Servers and storage are a primary focus for one hospital’s support upgrades.
Fisher-Titus Medical Center prides itself on staying ahead of the technology curve.
The Norwalk, Ohio-based provider organization — which includes a 99-bed acute-care hospital, a 69-bed skilled-nursing facility, a 48-unit assisted-living facility and outpatient services — incorporates IT into all aspects of care delivery, from deployment of an integrated electronic health record system to use of real-time location service tools and devices.
The organization prioritizes both information security and protecting those additional endpoints in an increasingly unstable cybersecurity landscape, says Peter Jacob, manager of IT operations and infrastructure for Fisher-Titus. He and his team sought a solution to identify hacking patterns and deliver analytics about such threats after realizing recently that traditional signature-based anti-virus software could no longer protect the hospital’s growing environment against new threats such as zero-day attacks.
Fisher-Titus turned to Palo Alto Networks’ Traps endpoint solution. The tool works seamlessly with Palo Alto’s PA-series firewalls and its cloud-based WildFire threat analysis system. That integration appeals to Jacob, who says the deployment has made an immediate impact on the organization.
“We run Traps on all our Windows and Mac notebooks, desktops and servers for about 1,000 employees,” he says. “If anything gets through the firewall, Traps will catch it.”
Such endpoint security solutions help healthcare organizations of all sizes keep pace as their threat vectors rapidly multiply.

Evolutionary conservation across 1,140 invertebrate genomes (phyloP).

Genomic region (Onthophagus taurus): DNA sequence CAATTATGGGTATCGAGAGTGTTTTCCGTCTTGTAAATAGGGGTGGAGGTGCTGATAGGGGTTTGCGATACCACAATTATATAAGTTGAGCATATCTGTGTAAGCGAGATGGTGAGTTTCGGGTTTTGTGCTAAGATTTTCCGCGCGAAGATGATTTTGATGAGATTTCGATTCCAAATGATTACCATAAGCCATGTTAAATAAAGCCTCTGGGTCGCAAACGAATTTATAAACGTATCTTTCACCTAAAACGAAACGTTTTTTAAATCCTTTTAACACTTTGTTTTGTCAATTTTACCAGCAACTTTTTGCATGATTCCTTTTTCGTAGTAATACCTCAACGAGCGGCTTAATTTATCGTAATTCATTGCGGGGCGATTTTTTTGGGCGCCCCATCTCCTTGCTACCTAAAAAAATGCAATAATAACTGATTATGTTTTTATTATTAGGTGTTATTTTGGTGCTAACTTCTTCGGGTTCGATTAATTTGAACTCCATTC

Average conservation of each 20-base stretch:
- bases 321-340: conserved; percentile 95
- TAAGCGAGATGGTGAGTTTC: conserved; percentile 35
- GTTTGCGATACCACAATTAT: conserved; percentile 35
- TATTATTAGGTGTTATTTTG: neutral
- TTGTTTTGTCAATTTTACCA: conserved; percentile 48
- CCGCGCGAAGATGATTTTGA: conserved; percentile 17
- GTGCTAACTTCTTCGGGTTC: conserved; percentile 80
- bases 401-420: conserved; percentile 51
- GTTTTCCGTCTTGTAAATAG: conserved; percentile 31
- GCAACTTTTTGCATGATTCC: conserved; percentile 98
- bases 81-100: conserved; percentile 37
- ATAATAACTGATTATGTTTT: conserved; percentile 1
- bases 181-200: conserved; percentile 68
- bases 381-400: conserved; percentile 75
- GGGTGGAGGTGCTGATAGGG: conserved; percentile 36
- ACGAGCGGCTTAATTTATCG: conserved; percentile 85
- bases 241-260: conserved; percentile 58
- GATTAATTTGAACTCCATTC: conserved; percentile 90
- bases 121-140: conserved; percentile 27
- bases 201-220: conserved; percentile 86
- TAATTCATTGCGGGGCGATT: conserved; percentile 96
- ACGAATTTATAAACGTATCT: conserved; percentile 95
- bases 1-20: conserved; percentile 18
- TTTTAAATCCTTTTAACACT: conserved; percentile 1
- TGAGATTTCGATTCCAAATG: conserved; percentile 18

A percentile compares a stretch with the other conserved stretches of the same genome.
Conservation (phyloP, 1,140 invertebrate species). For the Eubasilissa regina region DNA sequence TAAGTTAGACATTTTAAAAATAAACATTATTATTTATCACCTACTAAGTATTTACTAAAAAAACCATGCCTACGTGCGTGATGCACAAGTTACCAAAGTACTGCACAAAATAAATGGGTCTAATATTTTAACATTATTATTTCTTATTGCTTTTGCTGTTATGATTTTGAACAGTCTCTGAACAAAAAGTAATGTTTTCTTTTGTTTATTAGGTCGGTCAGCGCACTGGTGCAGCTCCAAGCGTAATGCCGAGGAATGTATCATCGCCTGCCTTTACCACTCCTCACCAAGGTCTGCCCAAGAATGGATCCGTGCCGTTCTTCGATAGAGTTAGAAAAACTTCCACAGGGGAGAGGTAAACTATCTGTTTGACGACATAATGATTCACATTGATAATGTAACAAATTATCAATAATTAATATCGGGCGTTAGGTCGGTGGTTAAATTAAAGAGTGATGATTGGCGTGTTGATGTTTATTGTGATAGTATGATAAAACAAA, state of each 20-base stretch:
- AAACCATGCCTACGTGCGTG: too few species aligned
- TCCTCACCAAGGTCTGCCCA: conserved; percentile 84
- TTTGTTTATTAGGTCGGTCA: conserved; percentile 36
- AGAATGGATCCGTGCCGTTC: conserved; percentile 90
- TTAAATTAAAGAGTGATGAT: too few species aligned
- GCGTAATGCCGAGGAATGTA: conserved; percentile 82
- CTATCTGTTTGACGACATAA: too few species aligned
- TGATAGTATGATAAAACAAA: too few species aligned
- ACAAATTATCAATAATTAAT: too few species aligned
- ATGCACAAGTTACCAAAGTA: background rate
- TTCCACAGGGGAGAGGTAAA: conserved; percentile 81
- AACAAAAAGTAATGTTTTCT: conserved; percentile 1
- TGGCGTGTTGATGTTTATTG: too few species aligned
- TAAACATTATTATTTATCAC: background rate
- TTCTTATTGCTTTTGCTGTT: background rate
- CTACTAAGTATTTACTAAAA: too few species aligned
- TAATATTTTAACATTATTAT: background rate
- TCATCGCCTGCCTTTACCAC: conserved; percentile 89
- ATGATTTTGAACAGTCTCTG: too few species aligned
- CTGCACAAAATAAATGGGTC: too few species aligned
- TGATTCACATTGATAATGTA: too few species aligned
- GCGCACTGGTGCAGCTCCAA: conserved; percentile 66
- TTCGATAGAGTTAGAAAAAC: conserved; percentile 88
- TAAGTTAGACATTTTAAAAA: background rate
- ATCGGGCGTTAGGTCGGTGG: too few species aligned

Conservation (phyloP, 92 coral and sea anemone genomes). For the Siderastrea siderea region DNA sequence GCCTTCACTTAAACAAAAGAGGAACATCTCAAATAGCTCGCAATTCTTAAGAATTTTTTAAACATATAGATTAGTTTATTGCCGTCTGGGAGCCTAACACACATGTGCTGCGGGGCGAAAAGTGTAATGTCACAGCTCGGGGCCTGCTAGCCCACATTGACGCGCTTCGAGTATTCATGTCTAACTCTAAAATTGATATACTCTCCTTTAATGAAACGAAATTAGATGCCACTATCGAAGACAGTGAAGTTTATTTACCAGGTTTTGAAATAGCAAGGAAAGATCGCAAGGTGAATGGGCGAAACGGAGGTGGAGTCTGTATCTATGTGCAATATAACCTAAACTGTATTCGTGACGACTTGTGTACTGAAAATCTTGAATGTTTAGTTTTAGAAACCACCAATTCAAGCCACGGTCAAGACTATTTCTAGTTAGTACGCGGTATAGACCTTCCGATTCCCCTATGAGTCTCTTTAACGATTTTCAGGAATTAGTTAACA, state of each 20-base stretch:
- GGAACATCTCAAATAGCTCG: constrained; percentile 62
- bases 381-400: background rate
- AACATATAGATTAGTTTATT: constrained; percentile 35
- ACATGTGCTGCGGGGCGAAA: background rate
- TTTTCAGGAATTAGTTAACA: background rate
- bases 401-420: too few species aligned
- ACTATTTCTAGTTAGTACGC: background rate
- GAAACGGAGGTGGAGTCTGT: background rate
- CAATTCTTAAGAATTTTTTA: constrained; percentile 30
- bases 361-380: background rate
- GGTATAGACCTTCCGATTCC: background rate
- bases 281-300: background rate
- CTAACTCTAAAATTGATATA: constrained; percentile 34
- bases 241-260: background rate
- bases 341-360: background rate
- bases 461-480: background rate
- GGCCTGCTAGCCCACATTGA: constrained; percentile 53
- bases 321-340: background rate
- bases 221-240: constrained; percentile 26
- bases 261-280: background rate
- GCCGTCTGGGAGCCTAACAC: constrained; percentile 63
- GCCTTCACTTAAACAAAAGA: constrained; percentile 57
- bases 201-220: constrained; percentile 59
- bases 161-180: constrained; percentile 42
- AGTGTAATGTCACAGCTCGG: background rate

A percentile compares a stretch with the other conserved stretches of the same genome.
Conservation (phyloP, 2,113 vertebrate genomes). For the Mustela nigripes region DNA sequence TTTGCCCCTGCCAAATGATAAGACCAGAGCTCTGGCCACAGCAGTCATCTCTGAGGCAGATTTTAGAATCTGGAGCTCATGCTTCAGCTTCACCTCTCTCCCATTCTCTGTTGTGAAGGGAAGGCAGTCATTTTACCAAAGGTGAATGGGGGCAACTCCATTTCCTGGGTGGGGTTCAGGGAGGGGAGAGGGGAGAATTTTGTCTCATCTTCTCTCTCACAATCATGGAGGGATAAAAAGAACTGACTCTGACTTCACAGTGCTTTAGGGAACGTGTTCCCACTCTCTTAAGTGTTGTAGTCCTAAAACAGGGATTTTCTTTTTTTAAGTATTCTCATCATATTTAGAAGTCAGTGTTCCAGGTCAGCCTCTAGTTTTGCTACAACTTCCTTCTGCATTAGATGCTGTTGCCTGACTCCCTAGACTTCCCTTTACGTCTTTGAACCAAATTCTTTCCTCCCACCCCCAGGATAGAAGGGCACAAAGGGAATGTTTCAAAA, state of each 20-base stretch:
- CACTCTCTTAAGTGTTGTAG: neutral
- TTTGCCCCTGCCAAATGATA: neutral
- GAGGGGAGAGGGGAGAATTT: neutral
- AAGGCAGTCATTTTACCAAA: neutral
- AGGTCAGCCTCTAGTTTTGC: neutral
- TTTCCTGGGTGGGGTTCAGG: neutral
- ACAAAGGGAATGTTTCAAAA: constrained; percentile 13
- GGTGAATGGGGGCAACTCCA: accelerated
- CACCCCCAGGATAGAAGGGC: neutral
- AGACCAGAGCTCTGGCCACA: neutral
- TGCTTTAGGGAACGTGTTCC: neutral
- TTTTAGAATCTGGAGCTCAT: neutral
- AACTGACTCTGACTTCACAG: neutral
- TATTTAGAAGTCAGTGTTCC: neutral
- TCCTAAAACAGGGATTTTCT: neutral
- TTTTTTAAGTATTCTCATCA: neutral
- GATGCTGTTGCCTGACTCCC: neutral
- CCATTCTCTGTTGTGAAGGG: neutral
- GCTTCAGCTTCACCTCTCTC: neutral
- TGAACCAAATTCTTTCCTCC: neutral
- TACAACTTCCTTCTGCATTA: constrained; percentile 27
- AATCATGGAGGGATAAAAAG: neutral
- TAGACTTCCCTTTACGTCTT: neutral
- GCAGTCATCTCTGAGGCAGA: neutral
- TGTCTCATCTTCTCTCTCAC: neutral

Traditional signature vendors previously focused on the file, says Peter Firstbrook, a Gartner research vice president who keeps track of endpoint security trends. To obtain memory access before running PowerShell and other utilities, hackers today turn to vulnerability exploits that help them to bypass inspection.
“Organizations need endpoint tools today that run behavioral analytics,” Firstbrook says. “Behavioral approaches don’t focus on the specifics of the file, but rather examine the actions of a PC. If that deviates from expected behavior, then it likely is infected.”
Symantec blocked roughly 229,000 unique web attacks on endpoint computers every day in 2016, according to the company’s April 2017 Internet Security Threat Report. While malware remains a persistent threat to healthcare organizations — with more than 357 million new variants observed in 2016 — the rate of malware seen on endpoints increased by only half a percent from 2015 to 2016, the report notes.
Still, many new variants of malware materialized in the second half of 2016 because of an increase in ransomware downloads propagated over email by the Necurs botnet. That activity spiked in October 2016, Symantec reports.
Traps takes immediate action to quarantine malicious executable files in the event malware launches on Mac or Windows, Jacob says. Traps then moves the malware from the local folder to a local quarantine folder.
Traps also notifies users of quarantined files as long as alerts are enabled. Administrators then have the ability to delete the quarantined files on a first-in, first-out basis.
Erik Devine, chief information security and technology officer at Riverside Healthcare, throws the kitchen sink at the bad guys.
The Kankakee, Ill.-based integrated health system segments network traffic using a combination of Fortinet firewalls, Cisco Meraki Wi-Fi and Cisco Systems and HP edge and core switches. Network engineers segregate traffic to protect critical applications and data from malware and other lingering security threats.
Riverside also fully encrypts all of its desktops and notebooks. Devine installed the Kaspersky Anti-Virus suite, which features modern behavioral analysis capabilities, on all of the health system’s client machines.
The system deploys AirWatch mobile device management software to protect tablets and smartphones, as well as some of the MDM features on the hospital’s Meraki wireless network. Devine considers each tool critical to protecting the organization’s endpoints.
“We take a very aggressive approach to endpoint security, and we really need to be that way,” he says. “In a hospital situation, patients’ lives are on the line.”